Scientists in India say the country must step up plans to fight the Omicron variant that is already swamping Europe and the United States, despite high vaccination rates and exposure to the Delta variant.
At the height of India's second Covid wave in April and early May, the daily number of new cases often exceeded 400,000 with a highest single-day death toll of 4,529 fatalities.
Hospitals grappled with an acute shortage of lifesaving oxygen and medicine. Patients were denied beds and many died outside of care facilities because of lack of treatment.
Until a week ago, India was registering just 30 to 40 fresh Omicron cases a day - but the numbers are rising. With a third wave Omicron wave looking imminent among India's large population, there are fears the country will be unable to cope.
Lockdowns on cards
The Health Ministry has issued recommendations for state governments to implement new night-time lockdowns, ban large gatherings, and watch out for infection clusters.
The western state of Maharashtra recorded the highest number of the new variant cases, at 88, followed by Delhi with 67.
Given the high seropositivity (having antibodies) of Indians, many of the infected patients so far remain asymptomatic or have displayed mild symptoms.
A slew of studies by Indian scientists shows that amid rising cases of Omicron, the third wave may hit its peak in February next year.
“The report forecasts India's third wave of Covid-19 to start around mid-December 2021 and the cases to peak in the beginning of February 2022," Subhra Sankar Dhar, an associate professor of the, Department of Mathematics and Statistics, wrote in a recent paper.
The daily caseload is expected to rise as Omicron begins to displace Delta as the dominant variant, said the forecast.
Deadly second wave
While virologists believe there will undoubtedly be an expansion of symptomatic infections in India over the coming weeks and months, they also point out that the severity of the wave may not be as intense and crippling as was witnessed mid-2021.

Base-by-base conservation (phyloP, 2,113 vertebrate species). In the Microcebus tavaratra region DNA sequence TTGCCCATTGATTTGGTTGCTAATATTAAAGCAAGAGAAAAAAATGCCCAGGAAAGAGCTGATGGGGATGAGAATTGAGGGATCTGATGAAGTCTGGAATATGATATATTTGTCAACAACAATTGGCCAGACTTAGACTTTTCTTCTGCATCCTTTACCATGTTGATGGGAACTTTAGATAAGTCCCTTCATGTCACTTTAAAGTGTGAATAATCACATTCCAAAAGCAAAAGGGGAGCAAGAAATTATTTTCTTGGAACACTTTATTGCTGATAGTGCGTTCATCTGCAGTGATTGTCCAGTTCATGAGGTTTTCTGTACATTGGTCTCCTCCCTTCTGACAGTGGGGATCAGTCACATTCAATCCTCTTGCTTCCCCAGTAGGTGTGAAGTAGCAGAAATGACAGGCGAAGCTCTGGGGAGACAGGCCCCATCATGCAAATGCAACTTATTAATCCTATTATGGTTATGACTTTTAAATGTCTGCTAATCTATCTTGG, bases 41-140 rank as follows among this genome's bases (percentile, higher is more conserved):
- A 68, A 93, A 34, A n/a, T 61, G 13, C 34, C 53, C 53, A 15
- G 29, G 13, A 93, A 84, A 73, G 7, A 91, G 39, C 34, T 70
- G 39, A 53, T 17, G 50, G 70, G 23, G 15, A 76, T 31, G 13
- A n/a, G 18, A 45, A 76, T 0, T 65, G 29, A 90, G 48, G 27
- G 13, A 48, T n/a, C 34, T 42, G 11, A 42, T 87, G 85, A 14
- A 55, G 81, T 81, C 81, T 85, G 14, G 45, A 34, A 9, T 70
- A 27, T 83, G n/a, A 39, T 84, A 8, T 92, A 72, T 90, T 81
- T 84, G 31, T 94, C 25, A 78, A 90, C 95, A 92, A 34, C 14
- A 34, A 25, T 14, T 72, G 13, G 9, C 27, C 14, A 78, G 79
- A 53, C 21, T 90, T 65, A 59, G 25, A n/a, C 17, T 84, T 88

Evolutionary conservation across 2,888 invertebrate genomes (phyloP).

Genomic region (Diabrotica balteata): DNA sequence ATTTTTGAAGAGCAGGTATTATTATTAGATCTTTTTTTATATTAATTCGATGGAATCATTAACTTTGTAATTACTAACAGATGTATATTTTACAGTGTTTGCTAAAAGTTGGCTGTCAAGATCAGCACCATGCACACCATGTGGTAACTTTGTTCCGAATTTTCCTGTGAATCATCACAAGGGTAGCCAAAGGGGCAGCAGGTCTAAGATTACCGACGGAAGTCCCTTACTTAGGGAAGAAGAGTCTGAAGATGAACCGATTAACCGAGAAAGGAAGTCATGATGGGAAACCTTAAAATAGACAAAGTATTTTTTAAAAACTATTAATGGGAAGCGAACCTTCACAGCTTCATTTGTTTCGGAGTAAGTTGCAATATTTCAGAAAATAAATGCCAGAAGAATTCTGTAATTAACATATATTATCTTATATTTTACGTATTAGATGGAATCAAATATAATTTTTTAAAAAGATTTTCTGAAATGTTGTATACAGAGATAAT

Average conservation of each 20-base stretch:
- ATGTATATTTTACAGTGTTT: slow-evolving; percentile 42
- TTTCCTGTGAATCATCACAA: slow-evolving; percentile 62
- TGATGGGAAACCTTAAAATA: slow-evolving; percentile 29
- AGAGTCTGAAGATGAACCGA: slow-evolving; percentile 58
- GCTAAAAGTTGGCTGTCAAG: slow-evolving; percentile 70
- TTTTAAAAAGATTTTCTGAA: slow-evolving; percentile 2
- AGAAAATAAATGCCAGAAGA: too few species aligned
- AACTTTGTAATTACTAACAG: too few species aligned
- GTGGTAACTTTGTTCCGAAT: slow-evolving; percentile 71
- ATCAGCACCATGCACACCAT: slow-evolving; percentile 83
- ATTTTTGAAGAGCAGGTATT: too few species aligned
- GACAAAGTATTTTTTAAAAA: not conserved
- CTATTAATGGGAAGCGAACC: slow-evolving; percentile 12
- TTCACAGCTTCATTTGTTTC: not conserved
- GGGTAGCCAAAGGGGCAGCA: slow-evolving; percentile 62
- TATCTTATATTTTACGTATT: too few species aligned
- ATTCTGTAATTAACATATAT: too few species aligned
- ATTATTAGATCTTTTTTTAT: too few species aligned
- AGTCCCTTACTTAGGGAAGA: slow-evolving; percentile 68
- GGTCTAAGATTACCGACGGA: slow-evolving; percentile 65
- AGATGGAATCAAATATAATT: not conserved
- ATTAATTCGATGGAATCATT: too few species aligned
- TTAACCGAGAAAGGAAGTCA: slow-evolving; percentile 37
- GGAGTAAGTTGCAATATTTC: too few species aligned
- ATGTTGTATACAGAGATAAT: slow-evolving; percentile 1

“One redeeming factor is that, compared to the second wave, any third wave will hit a population that is expected to have substantial hybrid immunity, from infections during the Delta wave and vaccinations,” expert Gautam Menon told RFI.
Sixty percent of the eligible 944 million adult population in India is fully vaccinated, but there is still a larger pool of unvaccinated people.
In addition, the six-month period has lapsed, which means that many of those who got their first dose at the start of the vaccination programme are vulnerable to coronavirus infection. India has not considered authorizing booster doses yet.
State governments are working at a war footing by procuring buffer stocks of medicine and oxygen to mitigate any crisis and 48,000 ventilators have been distributed to states and more genome sequencing labs set up.
The ability to set up large quarantine and treatment facilities at least in the larger cities has been demonstrated. Also, oxygen availability, at least in urban India, is a largely solved problem.
Prime Minister Narendra Modi held a review meeting in New Delhi on the country’s Covid-19 preparedness attended by top officials of the health department and of the departments of biotechnology, pharmaceuticals and urban development
Modi asked officials present to ensure that health systems were in place until the level of districts to meet any challenges the spread of the omicron variant may pose, according to a statement issued by the Prime Minister’s Office.
Delhi chief minister Arvind Kejriwal said the capital was making preparations to handle a potential outbreak of the omicron variant leading to 100,000 new cases a day.